UK arrested Tommy Robinson for reporting child-rape gangs that the government caters to. The UK banned reporting of his arrest, denied him a lawyer, and is trying to have him assassinated in prison. Regardless of how you feel about his views, this is a totalitarian government.

Tommy Robinson isn't the first to that the UK has jailed after a secret trial. Melanie Shaw tried to expose child abuse in a Nottinghamshire kids home -- it wasn't foreigners doing the molesting, but many members of the UK's parliament. The government kidnapped her child and permanently took it away. Police from 3 forces have treated her like a terrorist and themselves broken the law. Police even constantly come by to rob her phone and money. She was tried in a case so secret the court staff had no knowledge of it. Her lawyer, like Tommy's, wasn't present. She has been held for over 2 years in Peterborough Prison. read, read

First War of the Scottish Succession

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First War of the Scottish Succession
Date1296–1328
LocationKingdom of Scotland, Kingdom of England, Lordship of Ireland
Result Abdication of John Balliol. Robert the Bruce succeeds as established King of Scotland with the Treaty of Edinburgh–Northampton. Loss of Plantagenet's Lord Paramount of Scotland claim.
Belligerents
1296–1297:
John Balliol, King of Scotland
William Douglas the Hardy
1296–1297:
Baron de Clifford
Earl of Surrey
1297–1306:
William Wallace
Andrew Moray
Lord of Badenoch
Sir Simon Fraser
Sir William Oliphant
1297–1306:
Lord Paramount of Scotland
Earl of Surrey
Hugh de Cressingham
Sir William Latimer
Sir John Segrave
1307–1328:
Robert the Bruce
Edward Bruce
Lord of Douglas
High Steward of Scotland
Earl of Moray
1307–1328:
Lord Paramount of Scotland
Earl of Pembroke
Lord of Argyll
Earl of Buchan
Earl of Ulster
Earl of March
Earl of Desmond
Earl of Louth
Earl of Carrick
Earl of Richmond

The First War of the Scottish Succession was a conflict in the Kingdom of Scotland, which occured during the 13th and 14th centuries. They originated as a result of a sucession crisis following the death of Alexander III of Scotland, the last king of the House of Dunkeld. His heiress, Margaret, Maid of Norway, had been promised in marriage to Edward, Prince of Wales. This would have meant that Scotland would become a Plantagenet holding, effectively giving the dynasty sway over the entire British Isles and a significant part of the Kingdom of France within a generation. She died at Orkney on her way to Scotland setting off a complex set of events.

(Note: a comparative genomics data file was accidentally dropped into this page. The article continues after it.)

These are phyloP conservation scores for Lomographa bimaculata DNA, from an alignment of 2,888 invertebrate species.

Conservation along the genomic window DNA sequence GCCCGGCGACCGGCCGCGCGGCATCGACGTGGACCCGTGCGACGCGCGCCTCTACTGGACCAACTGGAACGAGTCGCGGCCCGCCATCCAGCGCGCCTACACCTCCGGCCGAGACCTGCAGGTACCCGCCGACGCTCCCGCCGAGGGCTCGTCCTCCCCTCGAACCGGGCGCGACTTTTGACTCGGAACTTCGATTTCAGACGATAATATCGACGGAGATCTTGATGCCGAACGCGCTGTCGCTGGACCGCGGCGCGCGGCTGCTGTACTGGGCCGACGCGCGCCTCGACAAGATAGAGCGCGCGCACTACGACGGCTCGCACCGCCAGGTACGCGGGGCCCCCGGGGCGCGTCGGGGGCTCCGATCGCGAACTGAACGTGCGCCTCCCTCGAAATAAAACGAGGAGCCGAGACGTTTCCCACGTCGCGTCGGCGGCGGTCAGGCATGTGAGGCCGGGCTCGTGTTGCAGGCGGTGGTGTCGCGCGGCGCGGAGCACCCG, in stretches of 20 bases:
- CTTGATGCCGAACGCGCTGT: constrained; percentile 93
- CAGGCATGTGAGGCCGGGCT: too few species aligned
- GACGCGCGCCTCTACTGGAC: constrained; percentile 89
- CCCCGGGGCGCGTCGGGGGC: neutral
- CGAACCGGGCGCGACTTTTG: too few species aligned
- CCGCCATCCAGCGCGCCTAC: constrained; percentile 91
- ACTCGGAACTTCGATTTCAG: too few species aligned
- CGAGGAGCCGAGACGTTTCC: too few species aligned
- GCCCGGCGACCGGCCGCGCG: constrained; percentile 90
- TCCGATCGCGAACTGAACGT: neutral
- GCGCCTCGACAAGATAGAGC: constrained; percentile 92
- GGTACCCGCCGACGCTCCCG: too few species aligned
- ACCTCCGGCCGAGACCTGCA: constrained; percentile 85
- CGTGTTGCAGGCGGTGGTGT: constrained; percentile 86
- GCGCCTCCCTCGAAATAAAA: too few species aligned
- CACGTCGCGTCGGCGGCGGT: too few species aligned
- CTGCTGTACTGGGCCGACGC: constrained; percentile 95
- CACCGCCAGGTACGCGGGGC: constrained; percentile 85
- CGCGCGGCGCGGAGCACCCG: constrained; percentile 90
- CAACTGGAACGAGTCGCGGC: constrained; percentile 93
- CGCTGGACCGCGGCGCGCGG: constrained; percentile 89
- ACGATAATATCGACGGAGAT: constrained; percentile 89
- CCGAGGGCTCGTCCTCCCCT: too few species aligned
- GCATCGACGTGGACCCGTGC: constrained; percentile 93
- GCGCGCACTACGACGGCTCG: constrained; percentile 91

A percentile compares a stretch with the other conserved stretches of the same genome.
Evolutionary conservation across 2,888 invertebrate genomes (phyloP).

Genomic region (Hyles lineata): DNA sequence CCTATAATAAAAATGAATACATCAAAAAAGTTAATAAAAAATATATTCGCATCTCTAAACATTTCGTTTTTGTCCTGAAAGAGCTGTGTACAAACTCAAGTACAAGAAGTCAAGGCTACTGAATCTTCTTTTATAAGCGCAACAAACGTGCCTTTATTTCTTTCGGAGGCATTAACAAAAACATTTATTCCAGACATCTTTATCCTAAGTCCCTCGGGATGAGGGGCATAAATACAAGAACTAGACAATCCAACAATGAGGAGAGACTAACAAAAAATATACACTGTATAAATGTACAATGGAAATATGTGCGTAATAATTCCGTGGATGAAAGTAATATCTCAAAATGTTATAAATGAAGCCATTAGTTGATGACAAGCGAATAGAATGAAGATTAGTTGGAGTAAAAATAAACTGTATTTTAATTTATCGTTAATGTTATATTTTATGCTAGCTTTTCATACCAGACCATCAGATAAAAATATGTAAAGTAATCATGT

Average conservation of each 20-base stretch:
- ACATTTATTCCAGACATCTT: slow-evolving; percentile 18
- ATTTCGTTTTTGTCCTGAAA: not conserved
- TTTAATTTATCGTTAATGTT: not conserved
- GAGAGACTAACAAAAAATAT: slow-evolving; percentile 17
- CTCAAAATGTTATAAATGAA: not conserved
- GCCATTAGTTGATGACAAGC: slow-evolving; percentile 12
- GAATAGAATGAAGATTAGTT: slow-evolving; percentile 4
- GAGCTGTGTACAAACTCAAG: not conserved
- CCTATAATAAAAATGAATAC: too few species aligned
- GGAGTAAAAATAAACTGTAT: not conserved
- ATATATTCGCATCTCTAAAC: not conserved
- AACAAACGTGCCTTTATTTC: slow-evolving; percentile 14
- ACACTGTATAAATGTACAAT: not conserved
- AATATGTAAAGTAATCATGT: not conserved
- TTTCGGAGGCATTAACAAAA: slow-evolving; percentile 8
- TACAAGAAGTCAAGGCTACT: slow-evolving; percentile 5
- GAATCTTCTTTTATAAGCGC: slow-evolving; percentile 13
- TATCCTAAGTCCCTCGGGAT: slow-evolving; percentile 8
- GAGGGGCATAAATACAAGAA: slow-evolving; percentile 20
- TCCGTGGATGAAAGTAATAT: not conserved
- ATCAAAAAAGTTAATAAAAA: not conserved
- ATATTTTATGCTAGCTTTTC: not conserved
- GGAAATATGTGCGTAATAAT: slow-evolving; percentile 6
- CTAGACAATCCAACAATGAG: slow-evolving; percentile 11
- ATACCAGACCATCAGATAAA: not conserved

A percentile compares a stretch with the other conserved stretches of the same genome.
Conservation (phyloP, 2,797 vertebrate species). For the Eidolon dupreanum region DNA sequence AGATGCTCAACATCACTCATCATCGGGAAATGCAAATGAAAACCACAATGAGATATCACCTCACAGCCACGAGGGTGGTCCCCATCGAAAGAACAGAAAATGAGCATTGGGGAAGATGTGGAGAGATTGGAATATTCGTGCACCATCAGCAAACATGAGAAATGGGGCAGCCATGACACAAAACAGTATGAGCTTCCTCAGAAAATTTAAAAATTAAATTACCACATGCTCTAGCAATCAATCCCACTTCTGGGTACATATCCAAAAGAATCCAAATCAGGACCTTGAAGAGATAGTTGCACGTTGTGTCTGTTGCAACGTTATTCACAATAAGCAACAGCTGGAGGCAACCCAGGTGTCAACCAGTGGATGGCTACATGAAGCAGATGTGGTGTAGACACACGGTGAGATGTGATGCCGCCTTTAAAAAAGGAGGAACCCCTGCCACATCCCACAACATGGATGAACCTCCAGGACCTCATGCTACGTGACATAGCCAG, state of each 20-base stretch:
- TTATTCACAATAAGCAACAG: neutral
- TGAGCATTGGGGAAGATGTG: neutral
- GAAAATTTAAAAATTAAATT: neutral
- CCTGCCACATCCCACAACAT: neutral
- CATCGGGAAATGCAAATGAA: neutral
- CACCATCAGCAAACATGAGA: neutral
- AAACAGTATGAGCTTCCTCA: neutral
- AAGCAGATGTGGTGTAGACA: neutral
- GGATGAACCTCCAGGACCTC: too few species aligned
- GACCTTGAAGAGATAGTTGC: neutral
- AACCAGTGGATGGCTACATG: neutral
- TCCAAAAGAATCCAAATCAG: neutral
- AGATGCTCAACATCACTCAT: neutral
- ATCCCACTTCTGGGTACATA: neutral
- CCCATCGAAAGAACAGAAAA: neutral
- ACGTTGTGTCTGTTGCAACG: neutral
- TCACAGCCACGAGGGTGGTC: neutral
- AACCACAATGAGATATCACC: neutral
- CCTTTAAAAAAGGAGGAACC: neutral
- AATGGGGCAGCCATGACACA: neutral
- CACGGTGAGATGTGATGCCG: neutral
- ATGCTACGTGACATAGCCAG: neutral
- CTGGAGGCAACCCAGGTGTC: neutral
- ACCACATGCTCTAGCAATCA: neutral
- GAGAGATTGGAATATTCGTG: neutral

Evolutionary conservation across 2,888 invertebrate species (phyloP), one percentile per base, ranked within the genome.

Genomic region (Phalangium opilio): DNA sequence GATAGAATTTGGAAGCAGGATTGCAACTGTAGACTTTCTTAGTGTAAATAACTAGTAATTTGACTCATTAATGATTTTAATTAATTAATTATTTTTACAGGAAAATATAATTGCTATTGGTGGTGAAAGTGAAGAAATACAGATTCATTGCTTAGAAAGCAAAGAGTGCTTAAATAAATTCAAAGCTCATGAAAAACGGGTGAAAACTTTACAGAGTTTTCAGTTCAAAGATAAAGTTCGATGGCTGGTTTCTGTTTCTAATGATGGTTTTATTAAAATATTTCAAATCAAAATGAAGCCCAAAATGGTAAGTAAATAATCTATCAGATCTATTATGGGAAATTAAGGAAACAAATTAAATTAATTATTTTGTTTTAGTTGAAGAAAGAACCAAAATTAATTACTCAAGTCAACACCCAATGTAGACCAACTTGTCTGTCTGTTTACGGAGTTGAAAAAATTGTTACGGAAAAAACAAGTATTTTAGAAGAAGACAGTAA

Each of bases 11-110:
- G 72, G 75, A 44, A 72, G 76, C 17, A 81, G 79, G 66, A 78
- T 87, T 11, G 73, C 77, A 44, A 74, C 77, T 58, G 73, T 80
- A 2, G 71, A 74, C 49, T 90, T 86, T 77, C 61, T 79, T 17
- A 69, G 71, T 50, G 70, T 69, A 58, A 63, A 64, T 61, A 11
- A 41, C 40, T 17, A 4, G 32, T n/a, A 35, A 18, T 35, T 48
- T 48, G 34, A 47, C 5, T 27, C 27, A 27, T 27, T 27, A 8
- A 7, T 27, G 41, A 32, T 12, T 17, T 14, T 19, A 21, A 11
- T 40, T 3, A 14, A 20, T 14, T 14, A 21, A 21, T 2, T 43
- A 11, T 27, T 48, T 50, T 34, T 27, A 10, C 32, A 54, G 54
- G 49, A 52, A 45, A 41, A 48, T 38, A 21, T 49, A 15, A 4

This rendered the paternal line of Dunkeld completely extinct and a search for a legitimate heir, legislatively complex and difficult to manifest. Two members of the nobility—both of whose ancestors arrived with the Normans—emerged to make a claim; Robert, 5th Lord of Annandale from the House of Bruce and John, Lord of Galloway from the House of Balliol. Attempting to avoid a civil war, the Guardians of Scotland wrote to Edward I of England to ask him to arbitrate in the dispute. Various claimants made their case in the Great Cause. 104 arbiters were assigned to decide the case, and eventually the genealogically superior Balliol was crowned King of Scotland.

Work in Progress Work in Progress – comments welcome

Background

Maid of Norway, heiress to Scotland dies

Great Cause, contestants stake their claim

Balliol crowned, refused to pay homage

Conflict

Lord Paramount dethrones Balliol

Offensive under William Wallace

Bruce emerges, wins the crown

Quotes

Part of this article consists of modified text from Metapedia (which sadly became a Zionist shill), page http:en.metapedia.org/wiki/First War of the Scottish Succession and/or Wikipedia (is liberal-bolshevistic), page http:en.wikipedia.org/wiki/First War of the Scottish Succession, and the article is therefore licensed under GFDL.